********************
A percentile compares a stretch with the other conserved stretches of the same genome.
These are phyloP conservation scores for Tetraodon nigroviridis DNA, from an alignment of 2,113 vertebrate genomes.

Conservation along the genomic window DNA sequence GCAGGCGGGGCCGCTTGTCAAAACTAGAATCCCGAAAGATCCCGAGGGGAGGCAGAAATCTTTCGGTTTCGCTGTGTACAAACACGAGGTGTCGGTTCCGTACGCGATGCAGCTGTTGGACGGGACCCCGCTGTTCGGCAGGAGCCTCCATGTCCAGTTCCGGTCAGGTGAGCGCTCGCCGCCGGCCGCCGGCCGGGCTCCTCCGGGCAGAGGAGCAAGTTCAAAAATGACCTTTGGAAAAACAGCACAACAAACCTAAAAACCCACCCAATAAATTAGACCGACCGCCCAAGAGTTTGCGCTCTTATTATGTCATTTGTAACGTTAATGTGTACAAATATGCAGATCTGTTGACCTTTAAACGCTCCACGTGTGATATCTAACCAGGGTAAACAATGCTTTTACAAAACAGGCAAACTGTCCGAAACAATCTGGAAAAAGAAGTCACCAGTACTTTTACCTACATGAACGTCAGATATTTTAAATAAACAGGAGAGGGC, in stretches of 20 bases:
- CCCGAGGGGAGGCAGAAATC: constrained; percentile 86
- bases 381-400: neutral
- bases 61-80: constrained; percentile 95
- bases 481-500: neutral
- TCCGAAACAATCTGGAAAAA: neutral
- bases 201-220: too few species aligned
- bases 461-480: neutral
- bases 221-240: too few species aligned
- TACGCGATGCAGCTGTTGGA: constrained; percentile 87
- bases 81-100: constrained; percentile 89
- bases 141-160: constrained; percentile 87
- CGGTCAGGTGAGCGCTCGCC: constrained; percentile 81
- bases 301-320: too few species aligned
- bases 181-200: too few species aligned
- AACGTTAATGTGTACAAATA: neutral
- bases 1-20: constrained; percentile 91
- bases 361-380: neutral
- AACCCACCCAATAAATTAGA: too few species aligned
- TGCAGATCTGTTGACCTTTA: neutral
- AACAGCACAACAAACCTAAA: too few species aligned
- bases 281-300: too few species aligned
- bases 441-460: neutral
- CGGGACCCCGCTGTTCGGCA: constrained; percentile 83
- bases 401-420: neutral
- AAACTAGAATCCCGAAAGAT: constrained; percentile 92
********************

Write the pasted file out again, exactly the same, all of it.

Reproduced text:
A percentile compares a stretch with the other conserved stretches of the same genome.
These are phyloP conservation scores for Tetraodon nigroviridis DNA, from an alignment of 2,113 vertebrate genomes.

Conservation along the genomic window DNA sequence GCAGGCGGGGCCGCTTGTCAAAACTAGAATCCCGAAAGATCCCGAGGGGAGGCAGAAATCTTTCGGTTTCGCTGTGTACAAACACGAGGTGTCGGTTCCGTACGCGATGCAGCTGTTGGACGGGACCCCGCTGTTCGGCAGGAGCCTCCATGTCCAGTTCCGGTCAGGTGAGCGCTCGCCGCCGGCCGCCGGCCGGGCTCCTCCGGGCAGAGGAGCAAGTTCAAAAATGACCTTTGGAAAAACAGCACAACAAACCTAAAAACCCACCCAATAAATTAGACCGACCGCCCAAGAGTTTGCGCTCTTATTATGTCATTTGTAACGTTAATGTGTACAAATATGCAGATCTGTTGACCTTTAAACGCTCCACGTGTGATATCTAACCAGGGTAAACAATGCTTTTACAAAACAGGCAAACTGTCCGAAACAATCTGGAAAAAGAAGTCACCAGTACTTTTACCTACATGAACGTCAGATATTTTAAATAAACAGGAGAGGGC, in stretches of 20 bases:
- CCCGAGGGGAGGCAGAAATC: constrained; percentile 86
- bases 381-400: neutral
- bases 61-80: constrained; percentile 95
- bases 481-500: neutral
- TCCGAAACAATCTGGAAAAA: neutral
- bases 201-220: too few species aligned
- bases 461-480: neutral
- bases 221-240: too few species aligned
- TACGCGATGCAGCTGTTGGA: constrained; percentile 87
- bases 81-100: constrained; percentile 89
- bases 141-160: constrained; percentile 87
- CGGTCAGGTGAGCGCTCGCC: constrained; percentile 81
- bases 301-320: too few species aligned
- bases 181-200: too few species aligned
- AACGTTAATGTGTACAAATA: neutral
- bases 1-20: constrained; percentile 91
- bases 361-380: neutral
- AACCCACCCAATAAATTAGA: too few species aligned
- TGCAGATCTGTTGACCTTTA: neutral
- AACAGCACAACAAACCTAAA: too few species aligned
- bases 281-300: too few species aligned
- bases 441-460: neutral
- CGGGACCCCGCTGTTCGGCA: constrained; percentile 83
- bases 401-420: neutral
- AAACTAGAATCCCGAAAGAT: constrained; percentile 92